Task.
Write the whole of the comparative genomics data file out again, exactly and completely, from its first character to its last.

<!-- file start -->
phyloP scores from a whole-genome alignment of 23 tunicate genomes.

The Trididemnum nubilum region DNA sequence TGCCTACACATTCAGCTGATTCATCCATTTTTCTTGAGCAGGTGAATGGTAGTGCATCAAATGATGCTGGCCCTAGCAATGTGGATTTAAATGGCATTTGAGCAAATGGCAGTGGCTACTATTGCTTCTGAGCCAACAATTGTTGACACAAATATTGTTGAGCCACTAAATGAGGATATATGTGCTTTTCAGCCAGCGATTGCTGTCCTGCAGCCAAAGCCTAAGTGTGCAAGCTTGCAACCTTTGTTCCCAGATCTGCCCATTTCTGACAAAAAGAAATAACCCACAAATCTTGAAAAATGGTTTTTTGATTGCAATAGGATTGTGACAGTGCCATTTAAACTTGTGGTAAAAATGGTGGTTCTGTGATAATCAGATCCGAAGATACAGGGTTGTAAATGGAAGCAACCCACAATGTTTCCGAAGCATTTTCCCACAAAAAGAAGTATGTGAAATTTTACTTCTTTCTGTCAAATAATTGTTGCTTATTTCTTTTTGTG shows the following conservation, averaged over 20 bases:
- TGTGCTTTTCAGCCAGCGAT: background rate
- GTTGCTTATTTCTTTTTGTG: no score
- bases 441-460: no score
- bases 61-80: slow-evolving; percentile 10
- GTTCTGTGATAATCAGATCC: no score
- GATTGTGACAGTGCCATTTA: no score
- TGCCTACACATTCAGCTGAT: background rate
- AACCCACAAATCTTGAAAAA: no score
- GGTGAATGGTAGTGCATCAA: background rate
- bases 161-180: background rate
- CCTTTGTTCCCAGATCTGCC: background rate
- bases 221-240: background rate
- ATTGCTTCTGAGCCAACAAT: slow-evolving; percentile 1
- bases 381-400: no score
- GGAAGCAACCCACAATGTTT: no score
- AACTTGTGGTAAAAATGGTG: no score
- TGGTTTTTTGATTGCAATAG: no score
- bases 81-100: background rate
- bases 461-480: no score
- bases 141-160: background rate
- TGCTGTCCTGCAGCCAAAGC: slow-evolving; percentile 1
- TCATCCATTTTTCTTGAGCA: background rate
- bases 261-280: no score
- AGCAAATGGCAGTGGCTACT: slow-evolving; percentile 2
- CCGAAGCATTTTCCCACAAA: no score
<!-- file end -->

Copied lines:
phyloP scores from a whole-genome alignment of 23 tunicate genomes.

The Trididemnum nubilum region DNA sequence TGCCTACACATTCAGCTGATTCATCCATTTTTCTTGAGCAGGTGAATGGTAGTGCATCAAATGATGCTGGCCCTAGCAATGTGGATTTAAATGGCATTTGAGCAAATGGCAGTGGCTACTATTGCTTCTGAGCCAACAATTGTTGACACAAATATTGTTGAGCCACTAAATGAGGATATATGTGCTTTTCAGCCAGCGATTGCTGTCCTGCAGCCAAAGCCTAAGTGTGCAAGCTTGCAACCTTTGTTCCCAGATCTGCCCATTTCTGACAAAAAGAAATAACCCACAAATCTTGAAAAATGGTTTTTTGATTGCAATAGGATTGTGACAGTGCCATTTAAACTTGTGGTAAAAATGGTGGTTCTGTGATAATCAGATCCGAAGATACAGGGTTGTAAATGGAAGCAACCCACAATGTTTCCGAAGCATTTTCCCACAAAAAGAAGTATGTGAAATTTTACTTCTTTCTGTCAAATAATTGTTGCTTATTTCTTTTTGTG shows the following conservation, averaged over 20 bases:
- TGTGCTTTTCAGCCAGCGAT: background rate
- GTTGCTTATTTCTTTTTGTG: no score
- bases 441-460: no score
- bases 61-80: slow-evolving; percentile 10
- GTTCTGTGATAATCAGATCC: no score
- GATTGTGACAGTGCCATTTA: no score
- TGCCTACACATTCAGCTGAT: background rate
- AACCCACAAATCTTGAAAAA: no score
- GGTGAATGGTAGTGCATCAA: background rate
- bases 161-180: background rate
- CCTTTGTTCCCAGATCTGCC: background rate
- bases 221-240: background rate
- ATTGCTTCTGAGCCAACAAT: slow-evolving; percentile 1
- bases 381-400: no score
- GGAAGCAACCCACAATGTTT: no score
- AACTTGTGGTAAAAATGGTG: no score
- TGGTTTTTTGATTGCAATAG: no score
- bases 81-100: background rate
- bases 461-480: no score
- bases 141-160: background rate
- TGCTGTCCTGCAGCCAAAGC: slow-evolving; percentile 1
- TCATCCATTTTTCTTGAGCA: background rate
- bases 261-280: no score
- AGCAAATGGCAGTGGCTACT: slow-evolving; percentile 2
- CCGAAGCATTTTCCCACAAA: no score